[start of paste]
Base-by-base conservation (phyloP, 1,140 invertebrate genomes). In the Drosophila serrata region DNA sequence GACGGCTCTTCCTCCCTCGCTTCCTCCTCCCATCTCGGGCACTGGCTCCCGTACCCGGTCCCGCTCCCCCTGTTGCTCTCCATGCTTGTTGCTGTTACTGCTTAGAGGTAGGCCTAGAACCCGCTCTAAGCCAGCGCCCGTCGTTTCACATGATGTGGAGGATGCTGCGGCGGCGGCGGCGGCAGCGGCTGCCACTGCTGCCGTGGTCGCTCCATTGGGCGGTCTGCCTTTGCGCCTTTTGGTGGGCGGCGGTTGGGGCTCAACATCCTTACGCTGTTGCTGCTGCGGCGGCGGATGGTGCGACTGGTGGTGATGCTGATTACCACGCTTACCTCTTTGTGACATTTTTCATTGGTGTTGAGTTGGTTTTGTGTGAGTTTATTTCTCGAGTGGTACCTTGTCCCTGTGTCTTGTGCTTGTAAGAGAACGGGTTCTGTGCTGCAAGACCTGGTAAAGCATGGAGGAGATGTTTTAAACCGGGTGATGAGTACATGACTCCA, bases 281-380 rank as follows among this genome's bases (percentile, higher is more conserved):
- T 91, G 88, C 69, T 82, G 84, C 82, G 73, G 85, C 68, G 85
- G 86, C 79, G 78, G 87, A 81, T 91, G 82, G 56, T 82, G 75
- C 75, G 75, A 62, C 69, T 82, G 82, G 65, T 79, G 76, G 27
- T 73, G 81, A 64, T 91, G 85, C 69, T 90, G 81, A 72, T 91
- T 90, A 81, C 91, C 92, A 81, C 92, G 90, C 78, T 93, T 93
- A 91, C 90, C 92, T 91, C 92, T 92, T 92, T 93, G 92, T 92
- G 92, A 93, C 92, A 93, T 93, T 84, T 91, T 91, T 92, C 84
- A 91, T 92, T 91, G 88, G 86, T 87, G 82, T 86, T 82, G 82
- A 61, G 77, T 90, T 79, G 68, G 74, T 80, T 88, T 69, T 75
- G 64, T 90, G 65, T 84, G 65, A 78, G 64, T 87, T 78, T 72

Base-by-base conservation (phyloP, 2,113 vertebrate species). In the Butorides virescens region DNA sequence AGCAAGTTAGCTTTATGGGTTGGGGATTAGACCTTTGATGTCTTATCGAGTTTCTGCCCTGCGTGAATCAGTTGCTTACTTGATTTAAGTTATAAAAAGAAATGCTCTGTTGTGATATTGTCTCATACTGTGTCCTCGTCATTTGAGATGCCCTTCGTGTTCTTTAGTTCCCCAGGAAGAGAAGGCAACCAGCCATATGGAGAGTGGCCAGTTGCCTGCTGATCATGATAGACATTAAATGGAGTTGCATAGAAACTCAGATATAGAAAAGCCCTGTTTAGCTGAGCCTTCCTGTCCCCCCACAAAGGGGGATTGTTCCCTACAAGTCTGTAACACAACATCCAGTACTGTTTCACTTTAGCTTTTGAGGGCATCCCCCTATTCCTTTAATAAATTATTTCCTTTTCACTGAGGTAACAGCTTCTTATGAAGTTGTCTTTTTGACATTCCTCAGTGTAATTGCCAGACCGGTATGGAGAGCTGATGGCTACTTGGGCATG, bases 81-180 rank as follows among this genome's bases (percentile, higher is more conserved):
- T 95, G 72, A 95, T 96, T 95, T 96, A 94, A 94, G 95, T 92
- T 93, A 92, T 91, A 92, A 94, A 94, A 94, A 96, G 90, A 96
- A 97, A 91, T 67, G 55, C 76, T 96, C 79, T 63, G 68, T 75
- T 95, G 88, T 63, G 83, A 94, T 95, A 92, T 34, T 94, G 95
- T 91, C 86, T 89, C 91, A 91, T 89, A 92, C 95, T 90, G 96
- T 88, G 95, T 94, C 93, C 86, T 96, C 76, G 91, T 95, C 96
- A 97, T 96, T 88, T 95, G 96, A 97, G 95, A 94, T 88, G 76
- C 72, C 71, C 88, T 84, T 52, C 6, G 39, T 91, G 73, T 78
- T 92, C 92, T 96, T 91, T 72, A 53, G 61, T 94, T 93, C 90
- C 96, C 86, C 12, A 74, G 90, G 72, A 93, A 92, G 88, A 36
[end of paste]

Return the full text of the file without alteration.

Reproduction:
Base-by-base conservation (phyloP, 1,140 invertebrate genomes). In the Drosophila serrata region DNA sequence GACGGCTCTTCCTCCCTCGCTTCCTCCTCCCATCTCGGGCACTGGCTCCCGTACCCGGTCCCGCTCCCCCTGTTGCTCTCCATGCTTGTTGCTGTTACTGCTTAGAGGTAGGCCTAGAACCCGCTCTAAGCCAGCGCCCGTCGTTTCACATGATGTGGAGGATGCTGCGGCGGCGGCGGCGGCAGCGGCTGCCACTGCTGCCGTGGTCGCTCCATTGGGCGGTCTGCCTTTGCGCCTTTTGGTGGGCGGCGGTTGGGGCTCAACATCCTTACGCTGTTGCTGCTGCGGCGGCGGATGGTGCGACTGGTGGTGATGCTGATTACCACGCTTACCTCTTTGTGACATTTTTCATTGGTGTTGAGTTGGTTTTGTGTGAGTTTATTTCTCGAGTGGTACCTTGTCCCTGTGTCTTGTGCTTGTAAGAGAACGGGTTCTGTGCTGCAAGACCTGGTAAAGCATGGAGGAGATGTTTTAAACCGGGTGATGAGTACATGACTCCA, bases 281-380 rank as follows among this genome's bases (percentile, higher is more conserved):
- T 91, G 88, C 69, T 82, G 84, C 82, G 73, G 85, C 68, G 85
- G 86, C 79, G 78, G 87, A 81, T 91, G 82, G 56, T 82, G 75
- C 75, G 75, A 62, C 69, T 82, G 82, G 65, T 79, G 76, G 27
- T 73, G 81, A 64, T 91, G 85, C 69, T 90, G 81, A 72, T 91
- T 90, A 81, C 91, C 92, A 81, C 92, G 90, C 78, T 93, T 93
- A 91, C 90, C 92, T 91, C 92, T 92, T 92, T 93, G 92, T 92
- G 92, A 93, C 92, A 93, T 93, T 84, T 91, T 91, T 92, C 84
- A 91, T 92, T 91, G 88, G 86, T 87, G 82, T 86, T 82, G 82
- A 61, G 77, T 90, T 79, G 68, G 74, T 80, T 88, T 69, T 75
- G 64, T 90, G 65, T 84, G 65, A 78, G 64, T 87, T 78, T 72

Base-by-base conservation (phyloP, 2,113 vertebrate species). In the Butorides virescens region DNA sequence AGCAAGTTAGCTTTATGGGTTGGGGATTAGACCTTTGATGTCTTATCGAGTTTCTGCCCTGCGTGAATCAGTTGCTTACTTGATTTAAGTTATAAAAAGAAATGCTCTGTTGTGATATTGTCTCATACTGTGTCCTCGTCATTTGAGATGCCCTTCGTGTTCTTTAGTTCCCCAGGAAGAGAAGGCAACCAGCCATATGGAGAGTGGCCAGTTGCCTGCTGATCATGATAGACATTAAATGGAGTTGCATAGAAACTCAGATATAGAAAAGCCCTGTTTAGCTGAGCCTTCCTGTCCCCCCACAAAGGGGGATTGTTCCCTACAAGTCTGTAACACAACATCCAGTACTGTTTCACTTTAGCTTTTGAGGGCATCCCCCTATTCCTTTAATAAATTATTTCCTTTTCACTGAGGTAACAGCTTCTTATGAAGTTGTCTTTTTGACATTCCTCAGTGTAATTGCCAGACCGGTATGGAGAGCTGATGGCTACTTGGGCATG, bases 81-180 rank as follows among this genome's bases (percentile, higher is more conserved):
- T 95, G 72, A 95, T 96, T 95, T 96, A 94, A 94, G 95, T 92
- T 93, A 92, T 91, A 92, A 94, A 94, A 94, A 96, G 90, A 96
- A 97, A 91, T 67, G 55, C 76, T 96, C 79, T 63, G 68, T 75
- T 95, G 88, T 63, G 83, A 94, T 95, A 92, T 34, T 94, G 95
- T 91, C 86, T 89, C 91, A 91, T 89, A 92, C 95, T 90, G 96
- T 88, G 95, T 94, C 93, C 86, T 96, C 76, G 91, T 95, C 96
- A 97, T 96, T 88, T 95, G 96, A 97, G 95, A 94, T 88, G 76
- C 72, C 71, C 88, T 84, T 52, C 6, G 39, T 91, G 73, T 78
- T 92, C 92, T 96, T 91, T 72, A 53, G 61, T 94, T 93, C 90
- C 96, C 86, C 12, A 74, G 90, G 72, A 93, A 92, G 88, A 36